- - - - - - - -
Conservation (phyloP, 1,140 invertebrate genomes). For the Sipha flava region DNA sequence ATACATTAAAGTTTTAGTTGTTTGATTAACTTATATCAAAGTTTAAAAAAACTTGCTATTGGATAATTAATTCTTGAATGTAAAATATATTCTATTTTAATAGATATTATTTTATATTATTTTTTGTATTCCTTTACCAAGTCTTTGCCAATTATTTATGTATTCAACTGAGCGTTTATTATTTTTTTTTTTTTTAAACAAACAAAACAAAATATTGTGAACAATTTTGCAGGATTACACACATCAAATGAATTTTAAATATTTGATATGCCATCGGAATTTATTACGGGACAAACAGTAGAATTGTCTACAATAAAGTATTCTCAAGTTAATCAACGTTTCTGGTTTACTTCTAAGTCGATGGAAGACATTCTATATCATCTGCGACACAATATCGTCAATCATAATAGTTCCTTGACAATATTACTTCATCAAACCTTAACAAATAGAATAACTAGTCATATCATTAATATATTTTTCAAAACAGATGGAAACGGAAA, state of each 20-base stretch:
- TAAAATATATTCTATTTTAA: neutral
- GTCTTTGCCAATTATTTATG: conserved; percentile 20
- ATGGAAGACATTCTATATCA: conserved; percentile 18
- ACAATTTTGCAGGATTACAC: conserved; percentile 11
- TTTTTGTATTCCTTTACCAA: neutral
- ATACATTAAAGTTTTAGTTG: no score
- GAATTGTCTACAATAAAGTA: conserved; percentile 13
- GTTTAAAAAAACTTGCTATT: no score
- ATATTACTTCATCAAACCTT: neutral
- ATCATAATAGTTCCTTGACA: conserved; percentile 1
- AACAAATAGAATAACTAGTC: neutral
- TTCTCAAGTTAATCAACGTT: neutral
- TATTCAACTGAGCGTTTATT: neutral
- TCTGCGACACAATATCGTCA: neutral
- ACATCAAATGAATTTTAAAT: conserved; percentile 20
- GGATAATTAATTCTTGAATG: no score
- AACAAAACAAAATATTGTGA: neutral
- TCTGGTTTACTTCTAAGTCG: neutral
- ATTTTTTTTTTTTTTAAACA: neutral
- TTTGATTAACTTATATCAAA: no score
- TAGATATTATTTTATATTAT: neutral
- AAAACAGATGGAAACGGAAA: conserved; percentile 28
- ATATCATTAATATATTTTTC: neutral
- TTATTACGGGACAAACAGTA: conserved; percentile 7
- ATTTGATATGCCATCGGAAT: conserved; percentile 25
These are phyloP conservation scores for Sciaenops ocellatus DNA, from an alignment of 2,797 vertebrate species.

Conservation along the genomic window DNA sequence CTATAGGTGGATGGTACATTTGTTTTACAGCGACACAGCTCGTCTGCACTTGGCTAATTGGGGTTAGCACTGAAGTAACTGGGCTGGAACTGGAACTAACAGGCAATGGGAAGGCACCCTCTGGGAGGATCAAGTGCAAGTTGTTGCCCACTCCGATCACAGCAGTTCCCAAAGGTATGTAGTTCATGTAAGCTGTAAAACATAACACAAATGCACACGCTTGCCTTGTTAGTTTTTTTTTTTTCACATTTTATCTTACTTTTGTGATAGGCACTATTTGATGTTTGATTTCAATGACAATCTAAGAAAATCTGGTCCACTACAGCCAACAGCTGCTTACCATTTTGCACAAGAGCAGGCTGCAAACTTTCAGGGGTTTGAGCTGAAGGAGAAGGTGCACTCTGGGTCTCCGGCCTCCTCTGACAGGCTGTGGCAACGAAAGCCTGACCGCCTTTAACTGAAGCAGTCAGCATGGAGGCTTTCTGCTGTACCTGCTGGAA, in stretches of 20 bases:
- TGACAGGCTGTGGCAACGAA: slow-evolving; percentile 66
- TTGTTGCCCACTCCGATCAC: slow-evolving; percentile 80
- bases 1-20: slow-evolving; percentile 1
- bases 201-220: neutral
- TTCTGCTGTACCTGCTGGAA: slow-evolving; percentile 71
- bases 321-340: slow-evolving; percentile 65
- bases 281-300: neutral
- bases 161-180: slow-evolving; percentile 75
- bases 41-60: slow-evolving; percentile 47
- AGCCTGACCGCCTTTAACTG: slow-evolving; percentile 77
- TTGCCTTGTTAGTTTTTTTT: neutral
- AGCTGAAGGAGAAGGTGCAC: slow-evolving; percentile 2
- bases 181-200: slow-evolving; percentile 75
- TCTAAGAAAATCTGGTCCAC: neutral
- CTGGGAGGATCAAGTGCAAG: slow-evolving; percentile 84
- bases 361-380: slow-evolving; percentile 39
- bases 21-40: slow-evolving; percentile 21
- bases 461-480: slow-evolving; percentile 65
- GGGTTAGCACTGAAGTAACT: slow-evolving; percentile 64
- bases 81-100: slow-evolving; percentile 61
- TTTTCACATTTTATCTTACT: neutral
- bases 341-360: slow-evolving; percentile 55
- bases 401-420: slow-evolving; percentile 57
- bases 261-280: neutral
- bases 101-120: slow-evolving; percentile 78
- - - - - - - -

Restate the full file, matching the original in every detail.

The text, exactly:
Conservation (phyloP, 1,140 invertebrate genomes). For the Sipha flava region DNA sequence ATACATTAAAGTTTTAGTTGTTTGATTAACTTATATCAAAGTTTAAAAAAACTTGCTATTGGATAATTAATTCTTGAATGTAAAATATATTCTATTTTAATAGATATTATTTTATATTATTTTTTGTATTCCTTTACCAAGTCTTTGCCAATTATTTATGTATTCAACTGAGCGTTTATTATTTTTTTTTTTTTTAAACAAACAAAACAAAATATTGTGAACAATTTTGCAGGATTACACACATCAAATGAATTTTAAATATTTGATATGCCATCGGAATTTATTACGGGACAAACAGTAGAATTGTCTACAATAAAGTATTCTCAAGTTAATCAACGTTTCTGGTTTACTTCTAAGTCGATGGAAGACATTCTATATCATCTGCGACACAATATCGTCAATCATAATAGTTCCTTGACAATATTACTTCATCAAACCTTAACAAATAGAATAACTAGTCATATCATTAATATATTTTTCAAAACAGATGGAAACGGAAA, state of each 20-base stretch:
- TAAAATATATTCTATTTTAA: neutral
- GTCTTTGCCAATTATTTATG: conserved; percentile 20
- ATGGAAGACATTCTATATCA: conserved; percentile 18
- ACAATTTTGCAGGATTACAC: conserved; percentile 11
- TTTTTGTATTCCTTTACCAA: neutral
- ATACATTAAAGTTTTAGTTG: no score
- GAATTGTCTACAATAAAGTA: conserved; percentile 13
- GTTTAAAAAAACTTGCTATT: no score
- ATATTACTTCATCAAACCTT: neutral
- ATCATAATAGTTCCTTGACA: conserved; percentile 1
- AACAAATAGAATAACTAGTC: neutral
- TTCTCAAGTTAATCAACGTT: neutral
- TATTCAACTGAGCGTTTATT: neutral
- TCTGCGACACAATATCGTCA: neutral
- ACATCAAATGAATTTTAAAT: conserved; percentile 20
- GGATAATTAATTCTTGAATG: no score
- AACAAAACAAAATATTGTGA: neutral
- TCTGGTTTACTTCTAAGTCG: neutral
- ATTTTTTTTTTTTTTAAACA: neutral
- TTTGATTAACTTATATCAAA: no score
- TAGATATTATTTTATATTAT: neutral
- AAAACAGATGGAAACGGAAA: conserved; percentile 28
- ATATCATTAATATATTTTTC: neutral
- TTATTACGGGACAAACAGTA: conserved; percentile 7
- ATTTGATATGCCATCGGAAT: conserved; percentile 25
These are phyloP conservation scores for Sciaenops ocellatus DNA, from an alignment of 2,797 vertebrate species.

Conservation along the genomic window DNA sequence CTATAGGTGGATGGTACATTTGTTTTACAGCGACACAGCTCGTCTGCACTTGGCTAATTGGGGTTAGCACTGAAGTAACTGGGCTGGAACTGGAACTAACAGGCAATGGGAAGGCACCCTCTGGGAGGATCAAGTGCAAGTTGTTGCCCACTCCGATCACAGCAGTTCCCAAAGGTATGTAGTTCATGTAAGCTGTAAAACATAACACAAATGCACACGCTTGCCTTGTTAGTTTTTTTTTTTTCACATTTTATCTTACTTTTGTGATAGGCACTATTTGATGTTTGATTTCAATGACAATCTAAGAAAATCTGGTCCACTACAGCCAACAGCTGCTTACCATTTTGCACAAGAGCAGGCTGCAAACTTTCAGGGGTTTGAGCTGAAGGAGAAGGTGCACTCTGGGTCTCCGGCCTCCTCTGACAGGCTGTGGCAACGAAAGCCTGACCGCCTTTAACTGAAGCAGTCAGCATGGAGGCTTTCTGCTGTACCTGCTGGAA, in stretches of 20 bases:
- TGACAGGCTGTGGCAACGAA: slow-evolving; percentile 66
- TTGTTGCCCACTCCGATCAC: slow-evolving; percentile 80
- bases 1-20: slow-evolving; percentile 1
- bases 201-220: neutral
- TTCTGCTGTACCTGCTGGAA: slow-evolving; percentile 71
- bases 321-340: slow-evolving; percentile 65
- bases 281-300: neutral
- bases 161-180: slow-evolving; percentile 75
- bases 41-60: slow-evolving; percentile 47
- AGCCTGACCGCCTTTAACTG: slow-evolving; percentile 77
- TTGCCTTGTTAGTTTTTTTT: neutral
- AGCTGAAGGAGAAGGTGCAC: slow-evolving; percentile 2
- bases 181-200: slow-evolving; percentile 75
- TCTAAGAAAATCTGGTCCAC: neutral
- CTGGGAGGATCAAGTGCAAG: slow-evolving; percentile 84
- bases 361-380: slow-evolving; percentile 39
- bases 21-40: slow-evolving; percentile 21
- bases 461-480: slow-evolving; percentile 65
- GGGTTAGCACTGAAGTAACT: slow-evolving; percentile 64
- bases 81-100: slow-evolving; percentile 61
- TTTTCACATTTTATCTTACT: neutral
- bases 341-360: slow-evolving; percentile 55
- bases 401-420: slow-evolving; percentile 57
- bases 261-280: neutral
- bases 101-120: slow-evolving; percentile 78